On Sunday, November 7, Israeli authorities responded to an illegally constructed mosque in Rahat. Or, as most media outlets prefer to tell the story, “Israeli police raze[d] mosque amid protests” (CNN headline). Muslim objectors threw rocks. Israeli police responded with rubber bullets.
The human story is fraught with emotion, so this author will stick to the inanimate subject matter today—the story of the machines used in the demolition.
Israel typically uses armored Caterpillar D9s for its urban renovation projects, but it’s hard to tell what type of machine led the charge in this instance. None of the articles on the subject make explicit mention of machinery, and from the few pictures available it looks like there might have been a few tractors (obviously not D9s) and even something that looks like a Hitachi excavator.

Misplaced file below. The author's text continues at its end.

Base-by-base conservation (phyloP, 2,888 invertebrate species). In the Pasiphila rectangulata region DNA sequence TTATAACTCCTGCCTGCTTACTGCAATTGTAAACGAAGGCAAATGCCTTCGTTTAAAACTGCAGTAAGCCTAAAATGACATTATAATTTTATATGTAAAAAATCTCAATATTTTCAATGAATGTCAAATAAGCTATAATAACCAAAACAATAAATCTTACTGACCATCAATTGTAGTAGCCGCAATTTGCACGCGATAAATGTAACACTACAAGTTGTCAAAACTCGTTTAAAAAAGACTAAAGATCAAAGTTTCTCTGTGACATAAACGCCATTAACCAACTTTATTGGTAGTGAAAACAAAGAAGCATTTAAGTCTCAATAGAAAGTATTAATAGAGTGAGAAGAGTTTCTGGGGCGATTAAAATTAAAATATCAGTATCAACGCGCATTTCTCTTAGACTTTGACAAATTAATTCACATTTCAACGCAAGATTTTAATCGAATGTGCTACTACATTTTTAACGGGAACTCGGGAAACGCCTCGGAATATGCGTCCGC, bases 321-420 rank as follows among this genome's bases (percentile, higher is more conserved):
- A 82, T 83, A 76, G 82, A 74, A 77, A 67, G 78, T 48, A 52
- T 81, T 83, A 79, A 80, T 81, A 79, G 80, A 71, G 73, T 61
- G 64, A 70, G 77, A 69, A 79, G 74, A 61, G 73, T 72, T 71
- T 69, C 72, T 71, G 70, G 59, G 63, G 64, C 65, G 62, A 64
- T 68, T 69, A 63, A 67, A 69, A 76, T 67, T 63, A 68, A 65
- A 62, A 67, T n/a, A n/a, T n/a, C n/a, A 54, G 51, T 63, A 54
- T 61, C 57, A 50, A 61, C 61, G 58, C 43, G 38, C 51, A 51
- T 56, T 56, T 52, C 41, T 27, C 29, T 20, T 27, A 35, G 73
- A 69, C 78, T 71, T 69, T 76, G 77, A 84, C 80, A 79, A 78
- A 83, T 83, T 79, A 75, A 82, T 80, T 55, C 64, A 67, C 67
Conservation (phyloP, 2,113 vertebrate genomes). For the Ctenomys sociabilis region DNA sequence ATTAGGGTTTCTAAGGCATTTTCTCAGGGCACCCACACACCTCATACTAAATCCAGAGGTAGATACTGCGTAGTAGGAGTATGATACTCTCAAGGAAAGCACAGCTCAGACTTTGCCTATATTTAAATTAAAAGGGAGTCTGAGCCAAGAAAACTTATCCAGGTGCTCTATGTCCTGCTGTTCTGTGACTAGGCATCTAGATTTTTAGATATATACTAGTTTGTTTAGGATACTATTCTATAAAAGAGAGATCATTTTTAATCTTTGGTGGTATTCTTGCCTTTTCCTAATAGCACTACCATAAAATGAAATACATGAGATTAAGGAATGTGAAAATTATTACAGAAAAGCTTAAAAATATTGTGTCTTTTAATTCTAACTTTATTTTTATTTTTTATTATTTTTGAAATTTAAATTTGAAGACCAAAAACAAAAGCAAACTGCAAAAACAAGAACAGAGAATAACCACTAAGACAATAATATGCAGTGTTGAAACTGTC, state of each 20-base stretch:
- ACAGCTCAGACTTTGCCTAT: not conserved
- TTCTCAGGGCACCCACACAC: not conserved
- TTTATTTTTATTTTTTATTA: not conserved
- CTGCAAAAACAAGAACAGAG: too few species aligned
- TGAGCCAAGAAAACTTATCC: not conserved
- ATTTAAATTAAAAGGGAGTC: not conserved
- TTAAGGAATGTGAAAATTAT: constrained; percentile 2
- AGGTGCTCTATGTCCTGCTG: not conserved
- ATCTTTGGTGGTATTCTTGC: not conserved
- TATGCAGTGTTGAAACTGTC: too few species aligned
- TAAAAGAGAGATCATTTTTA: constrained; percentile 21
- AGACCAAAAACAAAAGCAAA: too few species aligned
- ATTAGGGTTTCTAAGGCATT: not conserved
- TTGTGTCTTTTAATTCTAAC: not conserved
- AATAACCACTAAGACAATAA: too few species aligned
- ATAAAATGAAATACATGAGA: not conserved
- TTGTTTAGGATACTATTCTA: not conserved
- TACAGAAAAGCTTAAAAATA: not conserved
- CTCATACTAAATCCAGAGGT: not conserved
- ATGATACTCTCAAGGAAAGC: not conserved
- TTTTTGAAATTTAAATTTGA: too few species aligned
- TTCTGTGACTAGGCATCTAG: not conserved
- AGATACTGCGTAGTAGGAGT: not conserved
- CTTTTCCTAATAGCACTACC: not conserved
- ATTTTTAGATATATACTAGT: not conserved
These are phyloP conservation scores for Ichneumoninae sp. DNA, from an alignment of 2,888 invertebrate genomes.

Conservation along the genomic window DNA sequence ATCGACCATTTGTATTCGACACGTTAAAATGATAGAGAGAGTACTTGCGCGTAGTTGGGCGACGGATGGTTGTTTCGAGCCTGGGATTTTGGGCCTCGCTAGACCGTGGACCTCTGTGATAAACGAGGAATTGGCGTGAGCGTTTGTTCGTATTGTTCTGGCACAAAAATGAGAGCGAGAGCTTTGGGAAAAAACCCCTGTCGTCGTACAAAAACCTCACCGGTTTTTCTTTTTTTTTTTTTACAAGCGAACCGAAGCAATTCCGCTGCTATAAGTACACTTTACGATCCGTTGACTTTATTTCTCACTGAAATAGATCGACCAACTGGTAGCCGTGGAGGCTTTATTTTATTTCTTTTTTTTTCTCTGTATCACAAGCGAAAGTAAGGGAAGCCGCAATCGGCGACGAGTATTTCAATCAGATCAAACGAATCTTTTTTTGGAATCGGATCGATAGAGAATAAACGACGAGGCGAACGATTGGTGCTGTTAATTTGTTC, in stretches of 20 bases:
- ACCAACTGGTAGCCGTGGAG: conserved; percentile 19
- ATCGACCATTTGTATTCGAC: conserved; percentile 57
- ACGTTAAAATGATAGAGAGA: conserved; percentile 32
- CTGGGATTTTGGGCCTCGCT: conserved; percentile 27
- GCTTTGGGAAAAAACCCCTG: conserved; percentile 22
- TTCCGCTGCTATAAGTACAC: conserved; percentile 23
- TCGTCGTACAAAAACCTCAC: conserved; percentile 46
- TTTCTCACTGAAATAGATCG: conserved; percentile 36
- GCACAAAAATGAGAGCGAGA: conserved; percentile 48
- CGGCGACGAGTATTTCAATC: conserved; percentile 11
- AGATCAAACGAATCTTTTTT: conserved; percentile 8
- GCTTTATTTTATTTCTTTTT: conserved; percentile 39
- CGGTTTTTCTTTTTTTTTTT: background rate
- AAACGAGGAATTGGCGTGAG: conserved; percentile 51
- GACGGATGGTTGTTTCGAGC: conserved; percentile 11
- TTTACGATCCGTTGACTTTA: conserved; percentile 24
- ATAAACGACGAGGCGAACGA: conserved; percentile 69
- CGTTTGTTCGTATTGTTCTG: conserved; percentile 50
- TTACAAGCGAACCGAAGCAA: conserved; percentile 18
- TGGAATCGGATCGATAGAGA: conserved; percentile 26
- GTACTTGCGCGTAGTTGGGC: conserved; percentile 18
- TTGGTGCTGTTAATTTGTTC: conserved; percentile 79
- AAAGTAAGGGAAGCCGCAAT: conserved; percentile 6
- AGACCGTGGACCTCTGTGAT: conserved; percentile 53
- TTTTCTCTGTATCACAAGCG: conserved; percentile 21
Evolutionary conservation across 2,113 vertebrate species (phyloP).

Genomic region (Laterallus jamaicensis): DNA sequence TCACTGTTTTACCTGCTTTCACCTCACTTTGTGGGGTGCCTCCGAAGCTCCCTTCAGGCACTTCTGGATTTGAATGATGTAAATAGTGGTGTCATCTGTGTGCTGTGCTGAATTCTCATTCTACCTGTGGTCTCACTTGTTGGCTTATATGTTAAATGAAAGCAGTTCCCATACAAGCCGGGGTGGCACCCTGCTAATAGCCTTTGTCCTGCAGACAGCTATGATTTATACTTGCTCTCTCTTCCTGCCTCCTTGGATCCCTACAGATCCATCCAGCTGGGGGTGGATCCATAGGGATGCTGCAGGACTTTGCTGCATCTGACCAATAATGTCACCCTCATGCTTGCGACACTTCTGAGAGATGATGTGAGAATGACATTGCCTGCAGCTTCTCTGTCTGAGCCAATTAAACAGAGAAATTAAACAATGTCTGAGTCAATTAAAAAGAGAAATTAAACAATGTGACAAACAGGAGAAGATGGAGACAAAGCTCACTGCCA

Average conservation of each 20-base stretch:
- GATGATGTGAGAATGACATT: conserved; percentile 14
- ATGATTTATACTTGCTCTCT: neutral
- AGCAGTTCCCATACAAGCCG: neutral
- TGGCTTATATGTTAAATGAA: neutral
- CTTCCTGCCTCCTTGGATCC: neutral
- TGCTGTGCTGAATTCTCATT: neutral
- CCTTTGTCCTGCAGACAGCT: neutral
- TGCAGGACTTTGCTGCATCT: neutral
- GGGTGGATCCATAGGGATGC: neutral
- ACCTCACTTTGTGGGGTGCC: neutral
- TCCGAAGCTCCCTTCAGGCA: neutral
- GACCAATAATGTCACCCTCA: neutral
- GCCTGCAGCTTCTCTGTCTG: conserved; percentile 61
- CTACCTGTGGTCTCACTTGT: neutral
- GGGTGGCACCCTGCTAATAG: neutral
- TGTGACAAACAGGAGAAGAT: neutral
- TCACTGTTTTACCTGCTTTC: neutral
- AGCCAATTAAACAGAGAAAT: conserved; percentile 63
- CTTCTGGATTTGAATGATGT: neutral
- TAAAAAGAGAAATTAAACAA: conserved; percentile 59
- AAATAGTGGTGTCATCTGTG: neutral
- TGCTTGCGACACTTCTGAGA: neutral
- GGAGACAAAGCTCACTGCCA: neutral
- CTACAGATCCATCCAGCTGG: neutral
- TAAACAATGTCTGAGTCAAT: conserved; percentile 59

Given the reputed efficiency of such Israeli operations, it seems like a wonderful branding and advertising opportunity for machinery companies. After all, if Caterpillar’s machines can withstand Palestinian protests and still demolish structures in impressive time, then just imagine how effective they could be in road work or mining in the Western United States.
So why do companies prefer to avoid the spotlight? …